You thought you need to see a dentist in Perth, Scotland? Not any more.
Gayle Fagan (left), Finalist at the UK Dental Hygienist & Therapist Awards
The General Dental Council (GDC) have removed the barrier to Direct Access for some dental care professionals after careful consideration on the impact this was having on patients. In the past every member of the dental team had to work on the prescription of a dentist. This meant that patients had to be seen by a dentist before being treated by any other member of the dental team.
Following a detailed review of evidence and a full discussion at a Council meeting on 28 March 2013, it was agreed this should change.
What is ‘direct access’?
‘Direct access’ means giving patients (you) the option to see a dental care professional (DCP) without having to first see a dentist.
Who can treat you direct?
Dental hygienists and dental therapists are now able to see you directly and carry out all treatments that they are trained and competent to do without you having to see a dentist first.
What treatment or services can a dental hygienist provide direct to you?
Dental hygienists will be able to carry out their full scope of practice i.e. all hygiene work, impressions the applications of fissure sealants and fluoride without needing a prescription from a dentist.
What treatment or services can a dental therapist provide direct to you?
Dental therapists will be able to carry out their full scope of practice ie. the full scope of the hygienist, plus ALL fillings, primary tooth extractions and pulp treatments without needing a prescription from a dentist.
Does direct access work in all settings?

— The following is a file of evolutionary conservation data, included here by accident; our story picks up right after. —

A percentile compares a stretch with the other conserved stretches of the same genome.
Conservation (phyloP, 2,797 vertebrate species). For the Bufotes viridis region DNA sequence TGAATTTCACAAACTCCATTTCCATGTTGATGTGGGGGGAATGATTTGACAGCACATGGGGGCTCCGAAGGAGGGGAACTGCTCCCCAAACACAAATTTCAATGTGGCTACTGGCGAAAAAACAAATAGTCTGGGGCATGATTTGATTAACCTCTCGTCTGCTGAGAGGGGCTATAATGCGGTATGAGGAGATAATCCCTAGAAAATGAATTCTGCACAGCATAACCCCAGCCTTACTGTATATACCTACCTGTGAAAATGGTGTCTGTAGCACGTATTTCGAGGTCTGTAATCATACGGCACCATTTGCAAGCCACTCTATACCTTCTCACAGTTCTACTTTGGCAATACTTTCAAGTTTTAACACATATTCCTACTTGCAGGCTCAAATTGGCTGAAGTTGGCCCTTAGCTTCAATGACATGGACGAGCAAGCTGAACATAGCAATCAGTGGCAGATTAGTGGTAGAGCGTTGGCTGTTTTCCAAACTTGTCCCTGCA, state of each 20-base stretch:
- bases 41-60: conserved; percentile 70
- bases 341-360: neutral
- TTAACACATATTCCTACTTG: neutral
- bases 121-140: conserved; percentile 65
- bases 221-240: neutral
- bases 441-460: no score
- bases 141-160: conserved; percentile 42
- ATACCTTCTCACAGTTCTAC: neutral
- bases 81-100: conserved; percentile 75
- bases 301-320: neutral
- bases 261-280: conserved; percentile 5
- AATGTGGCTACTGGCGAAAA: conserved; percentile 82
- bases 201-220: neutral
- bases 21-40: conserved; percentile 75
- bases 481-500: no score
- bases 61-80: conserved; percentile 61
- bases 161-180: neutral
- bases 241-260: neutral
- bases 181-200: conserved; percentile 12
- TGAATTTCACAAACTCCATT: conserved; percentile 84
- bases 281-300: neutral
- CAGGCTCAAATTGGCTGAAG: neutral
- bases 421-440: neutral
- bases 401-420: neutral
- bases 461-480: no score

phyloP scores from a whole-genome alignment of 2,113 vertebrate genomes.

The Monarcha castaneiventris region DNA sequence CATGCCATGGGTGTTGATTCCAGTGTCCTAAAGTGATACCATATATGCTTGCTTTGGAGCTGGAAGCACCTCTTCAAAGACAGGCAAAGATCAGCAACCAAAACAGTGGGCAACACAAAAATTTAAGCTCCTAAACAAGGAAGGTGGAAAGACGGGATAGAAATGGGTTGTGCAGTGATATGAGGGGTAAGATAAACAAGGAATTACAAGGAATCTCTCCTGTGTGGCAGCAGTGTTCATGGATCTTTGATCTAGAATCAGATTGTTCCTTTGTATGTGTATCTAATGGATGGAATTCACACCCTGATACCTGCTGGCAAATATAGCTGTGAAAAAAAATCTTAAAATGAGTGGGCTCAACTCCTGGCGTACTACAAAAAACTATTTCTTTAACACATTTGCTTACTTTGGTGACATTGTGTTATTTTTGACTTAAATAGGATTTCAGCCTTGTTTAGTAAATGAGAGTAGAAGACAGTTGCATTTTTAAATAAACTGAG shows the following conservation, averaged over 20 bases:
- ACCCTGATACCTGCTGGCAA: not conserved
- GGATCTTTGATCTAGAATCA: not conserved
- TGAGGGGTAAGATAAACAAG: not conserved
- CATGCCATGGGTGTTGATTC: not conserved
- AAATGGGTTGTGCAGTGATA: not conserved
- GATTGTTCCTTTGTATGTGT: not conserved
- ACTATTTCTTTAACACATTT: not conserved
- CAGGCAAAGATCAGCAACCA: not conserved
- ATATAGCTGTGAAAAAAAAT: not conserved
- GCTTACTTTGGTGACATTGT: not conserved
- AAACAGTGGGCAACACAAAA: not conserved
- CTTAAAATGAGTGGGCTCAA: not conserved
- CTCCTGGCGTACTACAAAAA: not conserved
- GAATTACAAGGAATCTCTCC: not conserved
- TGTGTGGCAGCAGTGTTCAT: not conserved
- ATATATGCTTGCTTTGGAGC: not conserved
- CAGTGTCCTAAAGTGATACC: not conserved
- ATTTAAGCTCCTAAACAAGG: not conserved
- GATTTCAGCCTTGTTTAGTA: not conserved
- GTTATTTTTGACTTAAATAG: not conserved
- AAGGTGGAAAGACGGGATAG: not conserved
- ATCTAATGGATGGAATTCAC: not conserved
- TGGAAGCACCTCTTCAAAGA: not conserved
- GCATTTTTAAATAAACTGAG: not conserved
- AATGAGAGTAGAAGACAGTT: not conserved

Direct access will still work best in a team setting, partly because of other restrictions which are not imposed by the GDC, but also for more immediate practical arrangements for records, referrals and second opinions. A team setting allows you more routes of entry into treatment. That’s why here at Cherrybank Dental Spa this will have no baring on your regular maintenance Dental Health review appointments.
Dentists train for five years – why would they want to do that if patients are going to go to see dental care professionals instead?
We will always need dentists and most patients will probably need to see a dentist at some stage. Dentists undertake extensive training in the full range of skills and can carry out complex work.
Direct access allows them to focus on this rather than on things like check-ups or routine fillings which then result in a referral to the dental hygienist or the therapist anyway.
There will always be things which only a dentist can do, as a result of their complex training and you will always see the dentist for these treatments. You still also have a choice about which member of the dental team you will visit and many people will still want to see their dentist rather than a dental hygienist or dental therapist first, or at all.
However, every member of the dental team in Cherrybank Dental Spa are trained to the highest of standards within their scope.
Only dentists are trained to diagnose so how can dental care professionals see patients direct?
Dental care professionals (DCPs) are trained to a varying extent to identify abnormalities, undertake screening roles and give oral health advice. The DCP should identify any issues of concern and refer the patient to the dentist for a diagnosis if they feel it necessary or out-with their remit.
It is not a necessity to diagnose a patient before treatment but knowing when something is not right so that treatment should not commence. Hygienists and therapists practicing under direct access are not expected to make a diagnosis beyond their scope or practice.
How do you know which dental professional you can see direct?
It is unlikely that the majority of patients will know about the changes unless their practice (like us) inform them.
So in conclusion.
You can now see a hygienist directly without seeing a dentist first for all hygiene treatment and a dental therapist for all hygiene, all direct fillings and extraction of deciduous (baby) teeth and pulp therapy treatments.
Last updated January 26th, 2021